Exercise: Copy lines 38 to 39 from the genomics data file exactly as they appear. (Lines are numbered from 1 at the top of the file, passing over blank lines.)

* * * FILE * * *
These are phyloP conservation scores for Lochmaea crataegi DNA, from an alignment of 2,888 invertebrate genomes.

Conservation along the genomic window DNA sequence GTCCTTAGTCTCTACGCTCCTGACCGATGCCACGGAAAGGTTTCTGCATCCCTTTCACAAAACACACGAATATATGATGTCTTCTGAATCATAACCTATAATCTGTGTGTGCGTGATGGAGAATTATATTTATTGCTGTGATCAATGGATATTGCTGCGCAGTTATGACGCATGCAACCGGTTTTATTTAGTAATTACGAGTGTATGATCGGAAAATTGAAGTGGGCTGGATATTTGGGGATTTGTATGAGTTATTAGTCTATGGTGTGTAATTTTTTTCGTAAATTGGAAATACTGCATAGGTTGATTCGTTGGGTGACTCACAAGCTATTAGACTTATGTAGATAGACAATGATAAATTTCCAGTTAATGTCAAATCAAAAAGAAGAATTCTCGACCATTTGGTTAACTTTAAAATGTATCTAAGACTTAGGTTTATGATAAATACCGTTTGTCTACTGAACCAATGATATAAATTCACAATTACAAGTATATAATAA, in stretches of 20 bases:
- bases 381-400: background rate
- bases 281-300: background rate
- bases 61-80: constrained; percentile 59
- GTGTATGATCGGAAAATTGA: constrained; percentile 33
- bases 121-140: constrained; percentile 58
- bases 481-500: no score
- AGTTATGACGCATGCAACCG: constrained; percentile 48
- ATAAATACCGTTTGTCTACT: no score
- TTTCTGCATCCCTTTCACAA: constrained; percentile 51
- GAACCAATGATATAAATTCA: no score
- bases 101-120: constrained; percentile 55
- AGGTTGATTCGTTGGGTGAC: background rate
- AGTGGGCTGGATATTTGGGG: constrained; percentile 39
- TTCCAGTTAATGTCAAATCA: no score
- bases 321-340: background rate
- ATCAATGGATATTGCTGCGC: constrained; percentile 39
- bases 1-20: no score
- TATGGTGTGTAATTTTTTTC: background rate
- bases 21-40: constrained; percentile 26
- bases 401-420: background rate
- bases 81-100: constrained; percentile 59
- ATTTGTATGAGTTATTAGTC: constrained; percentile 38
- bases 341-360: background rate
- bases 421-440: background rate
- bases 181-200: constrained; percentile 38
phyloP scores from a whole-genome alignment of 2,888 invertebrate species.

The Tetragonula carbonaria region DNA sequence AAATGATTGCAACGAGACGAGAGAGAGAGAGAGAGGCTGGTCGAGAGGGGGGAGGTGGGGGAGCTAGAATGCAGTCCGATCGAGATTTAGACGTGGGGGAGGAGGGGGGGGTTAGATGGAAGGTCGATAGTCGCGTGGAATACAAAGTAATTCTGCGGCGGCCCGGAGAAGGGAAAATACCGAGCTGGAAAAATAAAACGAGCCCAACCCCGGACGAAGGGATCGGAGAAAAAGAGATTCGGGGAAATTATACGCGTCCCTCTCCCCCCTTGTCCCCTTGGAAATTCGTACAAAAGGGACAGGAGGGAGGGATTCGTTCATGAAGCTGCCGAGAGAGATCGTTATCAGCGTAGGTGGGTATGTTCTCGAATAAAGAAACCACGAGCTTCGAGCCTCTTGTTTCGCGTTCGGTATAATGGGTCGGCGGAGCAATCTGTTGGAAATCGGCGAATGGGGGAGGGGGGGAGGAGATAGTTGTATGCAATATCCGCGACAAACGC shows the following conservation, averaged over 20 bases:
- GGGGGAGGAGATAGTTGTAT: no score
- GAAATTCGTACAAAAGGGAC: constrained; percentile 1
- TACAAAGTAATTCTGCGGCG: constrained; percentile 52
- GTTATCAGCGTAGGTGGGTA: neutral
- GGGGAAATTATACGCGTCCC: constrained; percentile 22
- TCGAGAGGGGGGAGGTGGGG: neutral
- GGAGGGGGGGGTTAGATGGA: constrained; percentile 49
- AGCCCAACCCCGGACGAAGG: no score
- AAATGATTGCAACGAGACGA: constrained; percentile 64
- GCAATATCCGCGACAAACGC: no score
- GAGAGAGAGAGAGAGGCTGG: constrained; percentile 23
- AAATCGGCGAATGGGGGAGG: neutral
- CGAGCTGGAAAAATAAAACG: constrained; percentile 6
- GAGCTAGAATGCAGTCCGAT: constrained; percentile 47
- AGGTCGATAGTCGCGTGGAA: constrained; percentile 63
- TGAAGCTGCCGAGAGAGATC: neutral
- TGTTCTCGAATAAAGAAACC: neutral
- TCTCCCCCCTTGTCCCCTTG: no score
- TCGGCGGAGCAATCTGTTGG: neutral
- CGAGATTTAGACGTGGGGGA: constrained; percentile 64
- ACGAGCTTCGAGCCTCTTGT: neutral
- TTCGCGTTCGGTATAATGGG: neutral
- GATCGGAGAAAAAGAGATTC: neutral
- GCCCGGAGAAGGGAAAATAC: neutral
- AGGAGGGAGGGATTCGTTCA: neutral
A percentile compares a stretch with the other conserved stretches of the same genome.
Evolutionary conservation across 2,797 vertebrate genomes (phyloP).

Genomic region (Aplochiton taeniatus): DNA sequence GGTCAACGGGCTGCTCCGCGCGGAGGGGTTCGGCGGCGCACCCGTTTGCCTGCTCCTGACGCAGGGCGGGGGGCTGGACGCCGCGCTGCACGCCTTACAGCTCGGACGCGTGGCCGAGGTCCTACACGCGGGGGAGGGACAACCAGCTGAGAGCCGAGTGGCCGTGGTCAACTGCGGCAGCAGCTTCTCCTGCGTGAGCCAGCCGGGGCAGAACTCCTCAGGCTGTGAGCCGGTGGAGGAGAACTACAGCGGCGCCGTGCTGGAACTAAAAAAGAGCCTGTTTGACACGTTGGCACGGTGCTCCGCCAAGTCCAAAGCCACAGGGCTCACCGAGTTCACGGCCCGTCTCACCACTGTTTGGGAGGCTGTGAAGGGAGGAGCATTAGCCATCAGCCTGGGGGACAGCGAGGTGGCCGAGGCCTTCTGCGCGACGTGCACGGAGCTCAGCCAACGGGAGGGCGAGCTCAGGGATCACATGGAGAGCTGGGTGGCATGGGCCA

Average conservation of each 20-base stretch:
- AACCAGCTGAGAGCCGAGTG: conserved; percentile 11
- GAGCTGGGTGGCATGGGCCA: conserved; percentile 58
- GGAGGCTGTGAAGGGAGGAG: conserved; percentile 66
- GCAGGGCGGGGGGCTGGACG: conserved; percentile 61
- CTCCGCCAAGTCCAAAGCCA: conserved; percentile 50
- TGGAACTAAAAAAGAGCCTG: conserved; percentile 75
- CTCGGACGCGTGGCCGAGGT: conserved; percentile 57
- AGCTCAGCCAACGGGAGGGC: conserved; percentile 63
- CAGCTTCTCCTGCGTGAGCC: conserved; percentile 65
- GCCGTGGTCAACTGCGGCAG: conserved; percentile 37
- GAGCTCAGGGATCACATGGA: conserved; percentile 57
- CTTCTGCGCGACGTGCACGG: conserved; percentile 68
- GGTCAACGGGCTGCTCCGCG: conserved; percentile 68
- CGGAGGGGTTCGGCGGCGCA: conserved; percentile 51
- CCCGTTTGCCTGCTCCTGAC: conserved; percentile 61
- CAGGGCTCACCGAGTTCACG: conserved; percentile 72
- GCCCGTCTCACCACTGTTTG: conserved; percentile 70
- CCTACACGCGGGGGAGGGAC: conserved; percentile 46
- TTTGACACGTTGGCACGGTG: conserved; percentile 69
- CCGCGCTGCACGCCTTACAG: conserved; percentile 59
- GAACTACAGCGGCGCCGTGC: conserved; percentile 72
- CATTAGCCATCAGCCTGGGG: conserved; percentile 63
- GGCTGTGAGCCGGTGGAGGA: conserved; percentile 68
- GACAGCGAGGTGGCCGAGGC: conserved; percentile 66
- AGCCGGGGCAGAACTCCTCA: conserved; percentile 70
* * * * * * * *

- AAATGATTGCAACGAGACGA: constrained; percentile 64
- GCAATATCCGCGACAAACGC: no score